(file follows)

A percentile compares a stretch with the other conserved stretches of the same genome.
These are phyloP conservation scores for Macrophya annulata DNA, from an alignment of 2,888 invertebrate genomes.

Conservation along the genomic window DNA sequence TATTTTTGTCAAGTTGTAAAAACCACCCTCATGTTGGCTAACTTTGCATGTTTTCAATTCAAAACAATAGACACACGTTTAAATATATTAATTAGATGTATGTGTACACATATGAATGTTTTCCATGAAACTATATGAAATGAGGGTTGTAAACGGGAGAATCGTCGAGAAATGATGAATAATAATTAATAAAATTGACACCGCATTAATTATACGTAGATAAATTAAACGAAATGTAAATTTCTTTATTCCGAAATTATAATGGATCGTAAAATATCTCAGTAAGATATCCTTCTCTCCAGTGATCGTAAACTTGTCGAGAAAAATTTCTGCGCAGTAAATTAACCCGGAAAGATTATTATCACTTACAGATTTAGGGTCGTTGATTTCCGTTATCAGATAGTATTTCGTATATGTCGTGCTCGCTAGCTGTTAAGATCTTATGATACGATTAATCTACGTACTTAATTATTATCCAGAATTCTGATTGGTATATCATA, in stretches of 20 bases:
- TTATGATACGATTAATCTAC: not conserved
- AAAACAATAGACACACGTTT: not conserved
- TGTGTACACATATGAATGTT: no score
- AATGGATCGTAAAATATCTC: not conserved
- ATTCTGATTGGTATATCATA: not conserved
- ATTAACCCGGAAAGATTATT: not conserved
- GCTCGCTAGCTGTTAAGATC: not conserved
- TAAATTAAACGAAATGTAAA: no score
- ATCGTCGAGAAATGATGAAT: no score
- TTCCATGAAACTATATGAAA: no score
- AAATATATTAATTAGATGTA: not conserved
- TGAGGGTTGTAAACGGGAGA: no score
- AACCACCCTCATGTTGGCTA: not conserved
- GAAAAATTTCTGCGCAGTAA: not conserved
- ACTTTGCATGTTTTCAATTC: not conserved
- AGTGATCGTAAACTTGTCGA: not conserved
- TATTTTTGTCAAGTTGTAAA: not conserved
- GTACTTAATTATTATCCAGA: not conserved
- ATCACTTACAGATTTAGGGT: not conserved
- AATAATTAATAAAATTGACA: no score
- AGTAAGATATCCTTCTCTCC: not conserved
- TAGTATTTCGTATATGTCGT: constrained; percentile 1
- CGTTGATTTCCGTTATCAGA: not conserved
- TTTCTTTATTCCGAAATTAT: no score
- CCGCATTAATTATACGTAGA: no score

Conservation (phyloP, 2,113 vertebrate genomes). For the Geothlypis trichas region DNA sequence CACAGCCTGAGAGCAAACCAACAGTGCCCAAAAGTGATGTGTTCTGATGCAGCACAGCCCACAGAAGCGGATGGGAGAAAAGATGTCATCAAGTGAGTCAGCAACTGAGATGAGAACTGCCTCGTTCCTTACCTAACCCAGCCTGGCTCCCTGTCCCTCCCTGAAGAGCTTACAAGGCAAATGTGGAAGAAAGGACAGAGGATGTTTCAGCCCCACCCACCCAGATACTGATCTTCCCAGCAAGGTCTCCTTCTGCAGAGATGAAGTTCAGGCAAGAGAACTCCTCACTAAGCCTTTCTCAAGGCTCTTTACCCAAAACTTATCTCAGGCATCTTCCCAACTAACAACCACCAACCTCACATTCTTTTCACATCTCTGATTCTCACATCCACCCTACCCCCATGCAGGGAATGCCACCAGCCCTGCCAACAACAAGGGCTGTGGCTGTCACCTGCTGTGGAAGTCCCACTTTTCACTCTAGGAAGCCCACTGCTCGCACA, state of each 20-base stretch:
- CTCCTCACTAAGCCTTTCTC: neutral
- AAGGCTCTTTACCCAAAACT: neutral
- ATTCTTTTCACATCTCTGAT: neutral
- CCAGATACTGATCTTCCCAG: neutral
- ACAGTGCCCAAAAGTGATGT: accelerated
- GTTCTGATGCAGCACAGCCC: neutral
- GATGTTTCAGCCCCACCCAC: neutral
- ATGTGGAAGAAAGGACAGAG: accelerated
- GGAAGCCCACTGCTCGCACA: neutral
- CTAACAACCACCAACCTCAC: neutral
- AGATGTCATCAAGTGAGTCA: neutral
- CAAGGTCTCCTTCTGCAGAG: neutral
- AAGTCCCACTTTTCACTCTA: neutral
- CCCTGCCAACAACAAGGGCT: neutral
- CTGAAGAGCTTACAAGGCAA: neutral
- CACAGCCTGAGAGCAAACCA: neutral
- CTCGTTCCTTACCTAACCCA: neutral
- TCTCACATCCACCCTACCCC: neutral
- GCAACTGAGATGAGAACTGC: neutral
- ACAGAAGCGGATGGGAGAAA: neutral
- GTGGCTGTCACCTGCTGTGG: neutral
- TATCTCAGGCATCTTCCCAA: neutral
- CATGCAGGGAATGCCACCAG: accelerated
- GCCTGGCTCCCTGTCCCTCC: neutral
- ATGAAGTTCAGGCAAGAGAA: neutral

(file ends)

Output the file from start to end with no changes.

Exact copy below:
A percentile compares a stretch with the other conserved stretches of the same genome.
These are phyloP conservation scores for Macrophya annulata DNA, from an alignment of 2,888 invertebrate genomes.

Conservation along the genomic window DNA sequence TATTTTTGTCAAGTTGTAAAAACCACCCTCATGTTGGCTAACTTTGCATGTTTTCAATTCAAAACAATAGACACACGTTTAAATATATTAATTAGATGTATGTGTACACATATGAATGTTTTCCATGAAACTATATGAAATGAGGGTTGTAAACGGGAGAATCGTCGAGAAATGATGAATAATAATTAATAAAATTGACACCGCATTAATTATACGTAGATAAATTAAACGAAATGTAAATTTCTTTATTCCGAAATTATAATGGATCGTAAAATATCTCAGTAAGATATCCTTCTCTCCAGTGATCGTAAACTTGTCGAGAAAAATTTCTGCGCAGTAAATTAACCCGGAAAGATTATTATCACTTACAGATTTAGGGTCGTTGATTTCCGTTATCAGATAGTATTTCGTATATGTCGTGCTCGCTAGCTGTTAAGATCTTATGATACGATTAATCTACGTACTTAATTATTATCCAGAATTCTGATTGGTATATCATA, in stretches of 20 bases:
- TTATGATACGATTAATCTAC: not conserved
- AAAACAATAGACACACGTTT: not conserved
- TGTGTACACATATGAATGTT: no score
- AATGGATCGTAAAATATCTC: not conserved
- ATTCTGATTGGTATATCATA: not conserved
- ATTAACCCGGAAAGATTATT: not conserved
- GCTCGCTAGCTGTTAAGATC: not conserved
- TAAATTAAACGAAATGTAAA: no score
- ATCGTCGAGAAATGATGAAT: no score
- TTCCATGAAACTATATGAAA: no score
- AAATATATTAATTAGATGTA: not conserved
- TGAGGGTTGTAAACGGGAGA: no score
- AACCACCCTCATGTTGGCTA: not conserved
- GAAAAATTTCTGCGCAGTAA: not conserved
- ACTTTGCATGTTTTCAATTC: not conserved
- AGTGATCGTAAACTTGTCGA: not conserved
- TATTTTTGTCAAGTTGTAAA: not conserved
- GTACTTAATTATTATCCAGA: not conserved
- ATCACTTACAGATTTAGGGT: not conserved
- AATAATTAATAAAATTGACA: no score
- AGTAAGATATCCTTCTCTCC: not conserved
- TAGTATTTCGTATATGTCGT: constrained; percentile 1
- CGTTGATTTCCGTTATCAGA: not conserved
- TTTCTTTATTCCGAAATTAT: no score
- CCGCATTAATTATACGTAGA: no score

Conservation (phyloP, 2,113 vertebrate genomes). For the Geothlypis trichas region DNA sequence CACAGCCTGAGAGCAAACCAACAGTGCCCAAAAGTGATGTGTTCTGATGCAGCACAGCCCACAGAAGCGGATGGGAGAAAAGATGTCATCAAGTGAGTCAGCAACTGAGATGAGAACTGCCTCGTTCCTTACCTAACCCAGCCTGGCTCCCTGTCCCTCCCTGAAGAGCTTACAAGGCAAATGTGGAAGAAAGGACAGAGGATGTTTCAGCCCCACCCACCCAGATACTGATCTTCCCAGCAAGGTCTCCTTCTGCAGAGATGAAGTTCAGGCAAGAGAACTCCTCACTAAGCCTTTCTCAAGGCTCTTTACCCAAAACTTATCTCAGGCATCTTCCCAACTAACAACCACCAACCTCACATTCTTTTCACATCTCTGATTCTCACATCCACCCTACCCCCATGCAGGGAATGCCACCAGCCCTGCCAACAACAAGGGCTGTGGCTGTCACCTGCTGTGGAAGTCCCACTTTTCACTCTAGGAAGCCCACTGCTCGCACA, state of each 20-base stretch:
- CTCCTCACTAAGCCTTTCTC: neutral
- AAGGCTCTTTACCCAAAACT: neutral
- ATTCTTTTCACATCTCTGAT: neutral
- CCAGATACTGATCTTCCCAG: neutral
- ACAGTGCCCAAAAGTGATGT: accelerated
- GTTCTGATGCAGCACAGCCC: neutral
- GATGTTTCAGCCCCACCCAC: neutral
- ATGTGGAAGAAAGGACAGAG: accelerated
- GGAAGCCCACTGCTCGCACA: neutral
- CTAACAACCACCAACCTCAC: neutral
- AGATGTCATCAAGTGAGTCA: neutral
- CAAGGTCTCCTTCTGCAGAG: neutral
- AAGTCCCACTTTTCACTCTA: neutral
- CCCTGCCAACAACAAGGGCT: neutral
- CTGAAGAGCTTACAAGGCAA: neutral
- CACAGCCTGAGAGCAAACCA: neutral
- CTCGTTCCTTACCTAACCCA: neutral
- TCTCACATCCACCCTACCCC: neutral
- GCAACTGAGATGAGAACTGC: neutral
- ACAGAAGCGGATGGGAGAAA: neutral
- GTGGCTGTCACCTGCTGTGG: neutral
- TATCTCAGGCATCTTCCCAA: neutral
- CATGCAGGGAATGCCACCAG: accelerated
- GCCTGGCTCCCTGTCCCTCC: neutral
- ATGAAGTTCAGGCAAGAGAA: neutral